Appomattox Court House in Appomattox County, Virginia — The American South (Mid-Atlantic)
A Strategic Delay
Appomattox Court House Nat’l Hist Park
Erected by Appomattox Court House National Historical Park, National Park Service, Dept. of the Interior.
Location. 37° 22.557′ N, 78° 48.199′ W. Marker is in Appomattox Court House, Virginia, in Appomattox County. Marker is on Old Courthouse Road (Virginia Route 24), on the right when traveling west. Marker is in the Appomattox Court House National Historical Park, at the Confederate Cemetery wayside. Touch for map. Marker is in this post office area: Appomattox VA 24522, United States of America. Touch for directions.
Other nearby markers. At least 8 other markers are within walking distance of this marker. Appomattox Court House Confederate Cemetery (a few steps from this marker); Appomattox (within shouting distance of this marker); Confederate Cemetery Wartime Landscape (about 300 feet away, measured in a direct line); North Carolina (about 400 feet away); Sears Lane (about 400 feet away); Raine Memorial (about 400 feet away); a different marker also named North Carolina (about 600 feet away). Touch for a list and map of all markers in Appomattox Court House.
More about this marker. The bottom of the marker contains a photograph of the Union artillery and cavalry brigade that blocked the Confederate retreat. Two photographs appear at the top of the marker. They are of “James H. Lord (1832-1896), an 1857 graduate of the United States Military Academy at West Point and a Pennsylvanian, received the brevet rank of major for gallant and meritorious service in action at Appomattox Court House,” and “William P. Roberts (1841-1910) was the youngest Confederate general in service. He was promoted brigadier general in February 1865.” The top right of the marker contains a battle map. It has the caption “During the early hours of April 9, 1865, Confederate forces moved into position on the west side of Appomattox Court House and prepared to launch a dawn assault to open the road. Before daylight Lord’s two 3-inch Ordnance Rifles (blue cannons on map) began firing shells into the Confederate formations. Skirmishers of the 1st Maine Cavalry (blue dots on the map) moved forward to support Lord’s battery. When Southern troops advanced, the Federal skirmishers withdrew and Lord’s cannoneers fled. Brigadier General William P. Roberts’ North Carolina cavalry brigade captured the two Union cannons and some remaining artillerymen, but the delay helped secure the Confederate surrender.”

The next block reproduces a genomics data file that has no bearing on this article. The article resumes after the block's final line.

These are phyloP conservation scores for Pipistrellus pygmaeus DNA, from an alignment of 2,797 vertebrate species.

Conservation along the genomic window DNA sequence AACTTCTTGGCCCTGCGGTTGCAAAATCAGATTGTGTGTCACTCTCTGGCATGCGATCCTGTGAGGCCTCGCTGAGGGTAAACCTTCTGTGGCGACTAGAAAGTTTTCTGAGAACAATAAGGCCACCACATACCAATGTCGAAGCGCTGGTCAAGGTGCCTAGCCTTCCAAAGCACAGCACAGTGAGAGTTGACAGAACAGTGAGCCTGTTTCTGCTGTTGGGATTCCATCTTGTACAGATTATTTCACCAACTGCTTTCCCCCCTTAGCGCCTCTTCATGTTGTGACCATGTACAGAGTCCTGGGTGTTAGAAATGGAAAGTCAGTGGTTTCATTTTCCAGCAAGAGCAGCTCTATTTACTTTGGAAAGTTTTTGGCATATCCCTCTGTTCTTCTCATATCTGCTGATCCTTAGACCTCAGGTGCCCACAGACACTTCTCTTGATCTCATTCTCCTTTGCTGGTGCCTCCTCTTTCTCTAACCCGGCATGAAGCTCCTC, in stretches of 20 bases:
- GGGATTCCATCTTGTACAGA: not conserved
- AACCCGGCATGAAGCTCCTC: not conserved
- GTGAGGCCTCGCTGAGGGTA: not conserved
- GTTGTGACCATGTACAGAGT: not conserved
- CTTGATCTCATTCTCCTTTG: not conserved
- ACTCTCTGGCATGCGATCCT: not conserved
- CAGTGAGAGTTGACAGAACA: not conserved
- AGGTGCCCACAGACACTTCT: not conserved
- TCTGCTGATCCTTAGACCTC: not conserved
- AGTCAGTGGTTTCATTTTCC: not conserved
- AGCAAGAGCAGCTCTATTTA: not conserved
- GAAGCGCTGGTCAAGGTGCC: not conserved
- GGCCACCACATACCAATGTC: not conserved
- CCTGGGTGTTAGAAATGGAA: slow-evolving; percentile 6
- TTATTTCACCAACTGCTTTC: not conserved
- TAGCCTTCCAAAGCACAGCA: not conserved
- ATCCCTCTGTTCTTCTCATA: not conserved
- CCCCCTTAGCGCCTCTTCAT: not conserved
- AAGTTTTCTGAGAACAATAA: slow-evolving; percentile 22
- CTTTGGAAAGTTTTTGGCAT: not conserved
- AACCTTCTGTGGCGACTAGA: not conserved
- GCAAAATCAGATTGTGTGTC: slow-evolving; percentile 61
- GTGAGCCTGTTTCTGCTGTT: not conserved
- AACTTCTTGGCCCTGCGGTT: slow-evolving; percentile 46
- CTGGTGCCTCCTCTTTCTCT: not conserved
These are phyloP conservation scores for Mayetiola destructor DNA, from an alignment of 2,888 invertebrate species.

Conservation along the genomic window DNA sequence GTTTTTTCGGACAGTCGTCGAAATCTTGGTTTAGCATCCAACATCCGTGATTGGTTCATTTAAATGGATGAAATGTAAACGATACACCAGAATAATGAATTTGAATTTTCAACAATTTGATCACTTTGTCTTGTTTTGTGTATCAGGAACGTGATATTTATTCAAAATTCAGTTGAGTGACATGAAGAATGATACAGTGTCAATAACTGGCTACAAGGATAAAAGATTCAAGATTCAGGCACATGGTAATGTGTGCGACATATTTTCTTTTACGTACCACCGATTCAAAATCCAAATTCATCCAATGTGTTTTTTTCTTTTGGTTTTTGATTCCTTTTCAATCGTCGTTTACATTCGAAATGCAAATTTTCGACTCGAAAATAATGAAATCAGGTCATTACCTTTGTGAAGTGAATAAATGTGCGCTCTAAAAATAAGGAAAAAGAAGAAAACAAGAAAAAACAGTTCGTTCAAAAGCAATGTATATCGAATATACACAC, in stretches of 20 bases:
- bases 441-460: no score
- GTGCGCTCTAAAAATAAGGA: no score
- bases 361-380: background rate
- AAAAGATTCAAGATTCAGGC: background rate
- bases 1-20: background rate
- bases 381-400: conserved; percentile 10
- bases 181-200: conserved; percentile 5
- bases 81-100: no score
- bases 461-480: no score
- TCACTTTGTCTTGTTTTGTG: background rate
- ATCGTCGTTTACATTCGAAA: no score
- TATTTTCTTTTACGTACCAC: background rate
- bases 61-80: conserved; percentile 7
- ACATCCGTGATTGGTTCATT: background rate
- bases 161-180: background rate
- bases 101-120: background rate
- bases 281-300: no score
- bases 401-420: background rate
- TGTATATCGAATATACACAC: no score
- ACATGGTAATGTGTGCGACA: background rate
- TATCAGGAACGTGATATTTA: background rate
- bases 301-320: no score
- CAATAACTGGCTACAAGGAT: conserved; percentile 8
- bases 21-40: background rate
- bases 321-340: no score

Also see . . .
1. Appomattox Court House National Historic Park. National Park Service website. (Submitted on January 21, 2009, by Bill Coughlin of North Arlington, New Jersey.)
2. Appomattox Court House. CWSAC Battle Summaries website. (Submitted on January 21, 2009, by Bill Coughlin of North Arlington, New Jersey.)
Categories. • War, US Civil •
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Credits. This page was last revised on June 16, 2016. This page originally submitted on January 21, 2009, by Bill Coughlin of North Arlington, New Jersey. This page has been viewed 1,108 times since then and 32 times this year. Photos: 1, 2. submitted on January 21, 2009, by Bill Coughlin of North Arlington, New Jersey. 3. submitted on April 25, 2010, by Craig Swain of Leesburg, Virginia. 4. submitted on January 21, 2009, by Bill Coughlin of North Arlington, New Jersey. 5. submitted on April 25, 2010, by Craig Swain of Leesburg, Virginia.